Reviewed By: newt5996
Review Date: 8/6/16 8:29 pm
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Patrick Troughton’s Second Doctor gave a screen performance on television that is just difficult to replicate. He famously improvised a lot of the comedic bits of scripts with Frazer Hines on the spot knowing there would most likely be no time for a second take. This heavily improved even the weakest scripts he was in by a lot, but for Martin Day that posed a problem as his personality and mannerisms are just difficult to replicate accurately. This proves a problem as Martin Day’s debut novel The Menagerie, relies heavily on the Second Doctor being active in the events of the story, but Day simply does not know how to write for the Second Doctor which causes large portions of the book to be quite boring as the Doctor comes across closer to the Fourth Doctor or even the Sixth Doctor, but not the Second Doctor. Day also remains inconsistent with which companion team he is writing for as The Menagerie features Jamie and Zoe but there are points in the novel that feel like they were written for Steven and Dodo, Jamie and Victoria, and even Ben and Polly which really makes the audio jarring. Zoe gets the worst treatment of the three as she feels like stock companion which just shows how Day didn’t get her character. It is understandable why the characterization is off as at the time this was written only The Dominators, The Mind Robber, The Krotons, The Seeds of Death and The War Games existed in the archives, but that doesn’t explain how he knew about The Space Pirates and a lot of the earlier missing Troughton serials so this isn’t forgivable.
Day also writes a story that on the surface looks interesting with the Doctor, Jamie and Zoe arriving in a city where science is feared and there is a mythical Menagerie and conspiracies afoot. The plot instead of doing anything interesting is trying to do a base under siege story without having a base and the under siege portions only start to happen in the final quarter of the novel. The villains that do attack are interesting as they are pretty much giant mutated lab mice, but they don’t have any sort of character or fear factor as you can tell when they are going to attack from a mile away. Day does do some interesting things with the twist of how the city is actually built on top of a scientifically advanced ghost town city which helps explain why people have fear of science even though they have electricity which is still science.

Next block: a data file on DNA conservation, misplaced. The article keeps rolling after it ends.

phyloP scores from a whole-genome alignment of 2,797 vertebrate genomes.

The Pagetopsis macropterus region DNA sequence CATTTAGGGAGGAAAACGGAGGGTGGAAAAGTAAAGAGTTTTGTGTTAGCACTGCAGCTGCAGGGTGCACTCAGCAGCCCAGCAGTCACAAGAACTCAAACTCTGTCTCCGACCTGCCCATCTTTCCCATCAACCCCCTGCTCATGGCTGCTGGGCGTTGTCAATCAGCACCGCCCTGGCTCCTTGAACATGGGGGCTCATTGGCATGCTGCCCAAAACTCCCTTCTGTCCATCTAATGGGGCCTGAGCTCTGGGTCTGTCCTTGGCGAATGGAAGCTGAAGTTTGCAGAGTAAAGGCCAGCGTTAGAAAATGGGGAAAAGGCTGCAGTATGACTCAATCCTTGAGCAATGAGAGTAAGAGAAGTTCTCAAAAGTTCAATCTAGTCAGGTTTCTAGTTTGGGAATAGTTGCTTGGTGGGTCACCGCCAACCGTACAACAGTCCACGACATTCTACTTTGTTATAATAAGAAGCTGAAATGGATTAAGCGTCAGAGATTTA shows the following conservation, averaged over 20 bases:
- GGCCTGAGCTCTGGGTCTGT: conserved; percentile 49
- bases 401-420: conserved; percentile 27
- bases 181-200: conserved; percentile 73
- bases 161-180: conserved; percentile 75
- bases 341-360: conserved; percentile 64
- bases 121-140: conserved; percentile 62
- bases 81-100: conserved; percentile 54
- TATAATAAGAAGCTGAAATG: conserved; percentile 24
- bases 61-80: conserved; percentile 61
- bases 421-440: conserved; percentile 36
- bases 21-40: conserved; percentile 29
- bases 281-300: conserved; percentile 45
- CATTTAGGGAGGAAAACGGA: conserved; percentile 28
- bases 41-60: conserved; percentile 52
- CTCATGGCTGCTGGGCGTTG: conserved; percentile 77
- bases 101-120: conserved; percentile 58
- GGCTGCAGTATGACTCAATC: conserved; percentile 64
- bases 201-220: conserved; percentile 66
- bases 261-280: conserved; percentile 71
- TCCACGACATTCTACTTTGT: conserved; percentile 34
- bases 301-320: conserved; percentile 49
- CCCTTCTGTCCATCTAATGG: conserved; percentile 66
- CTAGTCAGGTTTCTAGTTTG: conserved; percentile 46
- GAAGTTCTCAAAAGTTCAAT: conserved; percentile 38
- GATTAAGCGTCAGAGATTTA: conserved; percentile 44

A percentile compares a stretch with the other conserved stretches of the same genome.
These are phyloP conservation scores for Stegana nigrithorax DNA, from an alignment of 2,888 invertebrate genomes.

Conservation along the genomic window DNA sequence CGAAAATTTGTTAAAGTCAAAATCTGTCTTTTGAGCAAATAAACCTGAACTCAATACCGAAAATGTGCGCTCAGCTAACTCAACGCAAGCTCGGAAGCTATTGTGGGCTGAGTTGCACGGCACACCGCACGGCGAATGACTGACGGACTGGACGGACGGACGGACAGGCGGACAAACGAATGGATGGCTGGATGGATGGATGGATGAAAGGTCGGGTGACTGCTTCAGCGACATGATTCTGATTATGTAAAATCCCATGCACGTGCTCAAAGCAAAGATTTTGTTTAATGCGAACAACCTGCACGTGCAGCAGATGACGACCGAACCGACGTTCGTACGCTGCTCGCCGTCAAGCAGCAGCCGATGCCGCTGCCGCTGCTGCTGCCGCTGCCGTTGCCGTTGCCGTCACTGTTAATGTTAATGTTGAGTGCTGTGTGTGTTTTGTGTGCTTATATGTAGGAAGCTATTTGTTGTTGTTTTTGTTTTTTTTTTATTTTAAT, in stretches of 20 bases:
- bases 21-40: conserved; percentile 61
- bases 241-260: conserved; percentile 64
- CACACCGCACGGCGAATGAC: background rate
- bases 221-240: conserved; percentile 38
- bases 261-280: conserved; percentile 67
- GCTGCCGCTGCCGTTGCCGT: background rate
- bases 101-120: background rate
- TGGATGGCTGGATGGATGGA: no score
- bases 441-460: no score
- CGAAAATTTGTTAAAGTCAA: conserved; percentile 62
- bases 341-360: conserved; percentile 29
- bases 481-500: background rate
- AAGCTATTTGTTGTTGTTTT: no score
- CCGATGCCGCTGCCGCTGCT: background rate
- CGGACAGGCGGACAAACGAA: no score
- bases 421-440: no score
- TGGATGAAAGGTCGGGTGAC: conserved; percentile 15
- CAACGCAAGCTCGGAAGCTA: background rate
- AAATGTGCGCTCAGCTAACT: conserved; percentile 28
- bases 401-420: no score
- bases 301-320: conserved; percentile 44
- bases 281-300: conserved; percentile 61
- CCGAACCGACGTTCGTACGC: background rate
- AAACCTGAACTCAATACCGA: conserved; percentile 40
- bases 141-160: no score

The novel is also full of subplots with Zoe being forced into the circus as a slave which goes nowhere and Jamie trying to rescue the Doctor and Zoe from prison but failing which also doesn’t go anywhere. Day tries to keep us invested by putting in points of the mystery and filling the novel with a lot of character who really have nothing to do in this novel. Day does kill off some characters in what can be considered slightly emotional scenes as he kills off a child in gruesome detail which is a bit difficult to get through, but most of the characters are there just so the main three characters have someone to talk to. The society Day builds is in great detail which is a plus as this is a medieval society with knights, alchemists and kings, with a description on the back cover which will entrance everyone, but Day doesn’t do much with the premise. The Mecrim are the villains who have no character as they cannot speak and just rampage. We do get a lot of backstory involving just how they came to be in a laboratory supported by the Intergalactic Mining Corporation and had their DNA given to the Butler Institute from Cat’s Cradle: Warhead, which gives some nice continuity and commentary on animal cruelty, but other than that there is nothing to sink your teeth into.